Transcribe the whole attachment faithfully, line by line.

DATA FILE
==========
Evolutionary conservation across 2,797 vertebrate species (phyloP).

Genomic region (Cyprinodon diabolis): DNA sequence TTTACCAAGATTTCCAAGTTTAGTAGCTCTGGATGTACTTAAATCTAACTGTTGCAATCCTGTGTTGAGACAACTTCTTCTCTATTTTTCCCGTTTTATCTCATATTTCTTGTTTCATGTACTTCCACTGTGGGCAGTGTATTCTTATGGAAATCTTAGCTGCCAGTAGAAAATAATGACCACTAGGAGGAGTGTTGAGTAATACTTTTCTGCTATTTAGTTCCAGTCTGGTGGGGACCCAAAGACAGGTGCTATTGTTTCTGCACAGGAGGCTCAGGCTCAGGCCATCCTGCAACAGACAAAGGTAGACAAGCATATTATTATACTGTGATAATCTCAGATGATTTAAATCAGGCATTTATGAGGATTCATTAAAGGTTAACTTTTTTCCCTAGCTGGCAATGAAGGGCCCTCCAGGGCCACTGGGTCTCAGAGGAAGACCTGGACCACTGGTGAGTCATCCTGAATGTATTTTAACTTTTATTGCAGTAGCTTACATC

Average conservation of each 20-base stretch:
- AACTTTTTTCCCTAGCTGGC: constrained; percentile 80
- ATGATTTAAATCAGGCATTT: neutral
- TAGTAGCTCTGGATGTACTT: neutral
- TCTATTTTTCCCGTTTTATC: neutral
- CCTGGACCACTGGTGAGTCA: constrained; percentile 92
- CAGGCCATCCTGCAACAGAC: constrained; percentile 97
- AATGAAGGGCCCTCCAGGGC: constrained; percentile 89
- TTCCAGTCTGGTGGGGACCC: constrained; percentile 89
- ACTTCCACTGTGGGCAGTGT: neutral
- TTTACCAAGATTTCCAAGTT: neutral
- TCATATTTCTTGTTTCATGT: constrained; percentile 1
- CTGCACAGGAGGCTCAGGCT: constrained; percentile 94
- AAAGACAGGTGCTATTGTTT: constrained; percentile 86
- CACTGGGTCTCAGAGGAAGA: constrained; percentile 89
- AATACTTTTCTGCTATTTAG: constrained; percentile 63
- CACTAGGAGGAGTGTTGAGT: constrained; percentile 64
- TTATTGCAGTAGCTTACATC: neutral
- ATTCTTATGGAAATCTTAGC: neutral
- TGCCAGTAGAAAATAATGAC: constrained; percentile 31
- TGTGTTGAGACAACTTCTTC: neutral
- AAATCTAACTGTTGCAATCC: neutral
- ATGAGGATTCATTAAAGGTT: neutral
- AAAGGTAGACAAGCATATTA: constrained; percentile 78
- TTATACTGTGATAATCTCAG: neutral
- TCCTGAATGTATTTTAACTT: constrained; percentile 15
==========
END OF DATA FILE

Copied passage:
Evolutionary conservation across 2,797 vertebrate species (phyloP).

Genomic region (Cyprinodon diabolis): DNA sequence TTTACCAAGATTTCCAAGTTTAGTAGCTCTGGATGTACTTAAATCTAACTGTTGCAATCCTGTGTTGAGACAACTTCTTCTCTATTTTTCCCGTTTTATCTCATATTTCTTGTTTCATGTACTTCCACTGTGGGCAGTGTATTCTTATGGAAATCTTAGCTGCCAGTAGAAAATAATGACCACTAGGAGGAGTGTTGAGTAATACTTTTCTGCTATTTAGTTCCAGTCTGGTGGGGACCCAAAGACAGGTGCTATTGTTTCTGCACAGGAGGCTCAGGCTCAGGCCATCCTGCAACAGACAAAGGTAGACAAGCATATTATTATACTGTGATAATCTCAGATGATTTAAATCAGGCATTTATGAGGATTCATTAAAGGTTAACTTTTTTCCCTAGCTGGCAATGAAGGGCCCTCCAGGGCCACTGGGTCTCAGAGGAAGACCTGGACCACTGGTGAGTCATCCTGAATGTATTTTAACTTTTATTGCAGTAGCTTACATC

Average conservation of each 20-base stretch:
- AACTTTTTTCCCTAGCTGGC: constrained; percentile 80
- ATGATTTAAATCAGGCATTT: neutral
- TAGTAGCTCTGGATGTACTT: neutral
- TCTATTTTTCCCGTTTTATC: neutral
- CCTGGACCACTGGTGAGTCA: constrained; percentile 92
- CAGGCCATCCTGCAACAGAC: constrained; percentile 97
- AATGAAGGGCCCTCCAGGGC: constrained; percentile 89
- TTCCAGTCTGGTGGGGACCC: constrained; percentile 89
- ACTTCCACTGTGGGCAGTGT: neutral
- TTTACCAAGATTTCCAAGTT: neutral
- TCATATTTCTTGTTTCATGT: constrained; percentile 1
- CTGCACAGGAGGCTCAGGCT: constrained; percentile 94
- AAAGACAGGTGCTATTGTTT: constrained; percentile 86
- CACTGGGTCTCAGAGGAAGA: constrained; percentile 89
- AATACTTTTCTGCTATTTAG: constrained; percentile 63
- CACTAGGAGGAGTGTTGAGT: constrained; percentile 64
- TTATTGCAGTAGCTTACATC: neutral
- ATTCTTATGGAAATCTTAGC: neutral
- TGCCAGTAGAAAATAATGAC: constrained; percentile 31
- TGTGTTGAGACAACTTCTTC: neutral
- AAATCTAACTGTTGCAATCC: neutral
- ATGAGGATTCATTAAAGGTT: neutral
- AAAGGTAGACAAGCATATTA: constrained; percentile 78
- TTATACTGTGATAATCTCAG: neutral
- TCCTGAATGTATTTTAACTT: constrained; percentile 15